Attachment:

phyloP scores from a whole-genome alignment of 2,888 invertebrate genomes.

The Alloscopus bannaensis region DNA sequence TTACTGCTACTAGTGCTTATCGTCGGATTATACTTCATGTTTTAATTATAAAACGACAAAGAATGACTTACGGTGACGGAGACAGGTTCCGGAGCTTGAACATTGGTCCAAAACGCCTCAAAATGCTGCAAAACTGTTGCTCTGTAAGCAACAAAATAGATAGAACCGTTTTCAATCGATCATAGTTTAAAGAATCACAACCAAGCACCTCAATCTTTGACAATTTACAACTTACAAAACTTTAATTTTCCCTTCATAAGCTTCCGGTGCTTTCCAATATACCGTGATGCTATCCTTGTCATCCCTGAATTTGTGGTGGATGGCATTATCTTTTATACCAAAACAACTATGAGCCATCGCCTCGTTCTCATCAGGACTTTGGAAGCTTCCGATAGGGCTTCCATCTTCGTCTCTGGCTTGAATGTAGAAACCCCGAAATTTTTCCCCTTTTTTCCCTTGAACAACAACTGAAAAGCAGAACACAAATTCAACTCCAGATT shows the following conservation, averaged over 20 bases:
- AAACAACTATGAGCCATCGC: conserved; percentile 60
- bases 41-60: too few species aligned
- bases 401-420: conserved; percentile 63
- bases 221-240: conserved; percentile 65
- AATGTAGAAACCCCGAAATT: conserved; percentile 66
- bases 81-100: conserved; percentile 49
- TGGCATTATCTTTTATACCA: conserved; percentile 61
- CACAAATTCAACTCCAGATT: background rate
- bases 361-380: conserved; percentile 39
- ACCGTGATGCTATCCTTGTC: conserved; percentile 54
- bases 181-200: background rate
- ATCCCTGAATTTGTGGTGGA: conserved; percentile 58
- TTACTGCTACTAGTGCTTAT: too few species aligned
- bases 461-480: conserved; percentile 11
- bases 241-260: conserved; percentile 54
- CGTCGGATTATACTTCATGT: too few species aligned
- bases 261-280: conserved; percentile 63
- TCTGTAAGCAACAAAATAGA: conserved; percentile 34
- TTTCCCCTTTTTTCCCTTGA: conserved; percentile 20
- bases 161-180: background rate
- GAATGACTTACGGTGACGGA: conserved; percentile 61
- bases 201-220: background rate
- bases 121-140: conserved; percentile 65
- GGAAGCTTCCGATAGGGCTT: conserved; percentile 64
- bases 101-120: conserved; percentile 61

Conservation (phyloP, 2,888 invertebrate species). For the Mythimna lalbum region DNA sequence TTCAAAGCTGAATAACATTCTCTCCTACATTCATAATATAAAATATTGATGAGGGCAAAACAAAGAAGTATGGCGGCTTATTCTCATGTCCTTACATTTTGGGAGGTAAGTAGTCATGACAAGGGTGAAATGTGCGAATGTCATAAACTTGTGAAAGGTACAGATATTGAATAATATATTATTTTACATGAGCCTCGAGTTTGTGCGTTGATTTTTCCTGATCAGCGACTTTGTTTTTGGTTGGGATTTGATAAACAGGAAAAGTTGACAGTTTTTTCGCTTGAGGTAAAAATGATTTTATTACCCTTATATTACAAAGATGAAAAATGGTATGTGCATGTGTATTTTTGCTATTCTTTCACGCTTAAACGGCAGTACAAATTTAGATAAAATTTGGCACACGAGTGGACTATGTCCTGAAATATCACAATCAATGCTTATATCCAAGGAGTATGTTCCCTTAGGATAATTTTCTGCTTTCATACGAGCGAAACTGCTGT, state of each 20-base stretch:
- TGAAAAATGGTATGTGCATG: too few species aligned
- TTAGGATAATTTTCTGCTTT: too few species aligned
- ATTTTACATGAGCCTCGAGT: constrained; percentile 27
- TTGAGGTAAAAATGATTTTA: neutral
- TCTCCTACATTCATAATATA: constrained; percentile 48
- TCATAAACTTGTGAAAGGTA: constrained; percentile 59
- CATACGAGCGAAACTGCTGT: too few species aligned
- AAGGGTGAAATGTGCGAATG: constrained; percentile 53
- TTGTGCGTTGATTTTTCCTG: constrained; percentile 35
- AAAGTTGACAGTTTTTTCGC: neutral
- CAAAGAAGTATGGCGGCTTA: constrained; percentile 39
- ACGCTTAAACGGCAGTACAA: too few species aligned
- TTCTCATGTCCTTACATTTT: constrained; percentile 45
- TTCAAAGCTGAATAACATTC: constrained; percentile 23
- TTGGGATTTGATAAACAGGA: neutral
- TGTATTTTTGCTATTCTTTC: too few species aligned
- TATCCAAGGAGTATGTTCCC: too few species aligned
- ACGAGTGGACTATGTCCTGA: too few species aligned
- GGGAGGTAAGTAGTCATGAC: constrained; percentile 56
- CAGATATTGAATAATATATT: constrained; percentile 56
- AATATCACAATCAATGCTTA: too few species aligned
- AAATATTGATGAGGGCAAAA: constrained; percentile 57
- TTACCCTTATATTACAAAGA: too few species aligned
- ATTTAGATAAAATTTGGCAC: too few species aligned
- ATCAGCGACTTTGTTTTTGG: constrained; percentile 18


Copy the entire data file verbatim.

phyloP scores from a whole-genome alignment of 2,888 invertebrate genomes.

The Alloscopus bannaensis region DNA sequence TTACTGCTACTAGTGCTTATCGTCGGATTATACTTCATGTTTTAATTATAAAACGACAAAGAATGACTTACGGTGACGGAGACAGGTTCCGGAGCTTGAACATTGGTCCAAAACGCCTCAAAATGCTGCAAAACTGTTGCTCTGTAAGCAACAAAATAGATAGAACCGTTTTCAATCGATCATAGTTTAAAGAATCACAACCAAGCACCTCAATCTTTGACAATTTACAACTTACAAAACTTTAATTTTCCCTTCATAAGCTTCCGGTGCTTTCCAATATACCGTGATGCTATCCTTGTCATCCCTGAATTTGTGGTGGATGGCATTATCTTTTATACCAAAACAACTATGAGCCATCGCCTCGTTCTCATCAGGACTTTGGAAGCTTCCGATAGGGCTTCCATCTTCGTCTCTGGCTTGAATGTAGAAACCCCGAAATTTTTCCCCTTTTTTCCCTTGAACAACAACTGAAAAGCAGAACACAAATTCAACTCCAGATT shows the following conservation, averaged over 20 bases:
- AAACAACTATGAGCCATCGC: conserved; percentile 60
- bases 41-60: too few species aligned
- bases 401-420: conserved; percentile 63
- bases 221-240: conserved; percentile 65
- AATGTAGAAACCCCGAAATT: conserved; percentile 66
- bases 81-100: conserved; percentile 49
- TGGCATTATCTTTTATACCA: conserved; percentile 61
- CACAAATTCAACTCCAGATT: background rate
- bases 361-380: conserved; percentile 39
- ACCGTGATGCTATCCTTGTC: conserved; percentile 54
- bases 181-200: background rate
- ATCCCTGAATTTGTGGTGGA: conserved; percentile 58
- TTACTGCTACTAGTGCTTAT: too few species aligned
- bases 461-480: conserved; percentile 11
- bases 241-260: conserved; percentile 54
- CGTCGGATTATACTTCATGT: too few species aligned
- bases 261-280: conserved; percentile 63
- TCTGTAAGCAACAAAATAGA: conserved; percentile 34
- TTTCCCCTTTTTTCCCTTGA: conserved; percentile 20
- bases 161-180: background rate
- GAATGACTTACGGTGACGGA: conserved; percentile 61
- bases 201-220: background rate
- bases 121-140: conserved; percentile 65
- GGAAGCTTCCGATAGGGCTT: conserved; percentile 64
- bases 101-120: conserved; percentile 61

Conservation (phyloP, 2,888 invertebrate species). For the Mythimna lalbum region DNA sequence TTCAAAGCTGAATAACATTCTCTCCTACATTCATAATATAAAATATTGATGAGGGCAAAACAAAGAAGTATGGCGGCTTATTCTCATGTCCTTACATTTTGGGAGGTAAGTAGTCATGACAAGGGTGAAATGTGCGAATGTCATAAACTTGTGAAAGGTACAGATATTGAATAATATATTATTTTACATGAGCCTCGAGTTTGTGCGTTGATTTTTCCTGATCAGCGACTTTGTTTTTGGTTGGGATTTGATAAACAGGAAAAGTTGACAGTTTTTTCGCTTGAGGTAAAAATGATTTTATTACCCTTATATTACAAAGATGAAAAATGGTATGTGCATGTGTATTTTTGCTATTCTTTCACGCTTAAACGGCAGTACAAATTTAGATAAAATTTGGCACACGAGTGGACTATGTCCTGAAATATCACAATCAATGCTTATATCCAAGGAGTATGTTCCCTTAGGATAATTTTCTGCTTTCATACGAGCGAAACTGCTGT, state of each 20-base stretch:
- TGAAAAATGGTATGTGCATG: too few species aligned
- TTAGGATAATTTTCTGCTTT: too few species aligned
- ATTTTACATGAGCCTCGAGT: constrained; percentile 27
- TTGAGGTAAAAATGATTTTA: neutral
- TCTCCTACATTCATAATATA: constrained; percentile 48
- TCATAAACTTGTGAAAGGTA: constrained; percentile 59
- CATACGAGCGAAACTGCTGT: too few species aligned
- AAGGGTGAAATGTGCGAATG: constrained; percentile 53
- TTGTGCGTTGATTTTTCCTG: constrained; percentile 35
- AAAGTTGACAGTTTTTTCGC: neutral
- CAAAGAAGTATGGCGGCTTA: constrained; percentile 39
- ACGCTTAAACGGCAGTACAA: too few species aligned
- TTCTCATGTCCTTACATTTT: constrained; percentile 45
- TTCAAAGCTGAATAACATTC: constrained; percentile 23
- TTGGGATTTGATAAACAGGA: neutral
- TGTATTTTTGCTATTCTTTC: too few species aligned
- TATCCAAGGAGTATGTTCCC: too few species aligned
- ACGAGTGGACTATGTCCTGA: too few species aligned
- GGGAGGTAAGTAGTCATGAC: constrained; percentile 56
- CAGATATTGAATAATATATT: constrained; percentile 56
- AATATCACAATCAATGCTTA: too few species aligned
- AAATATTGATGAGGGCAAAA: constrained; percentile 57
- TTACCCTTATATTACAAAGA: too few species aligned
- ATTTAGATAAAATTTGGCAC: too few species aligned
- ATCAGCGACTTTGTTTTTGG: constrained; percentile 18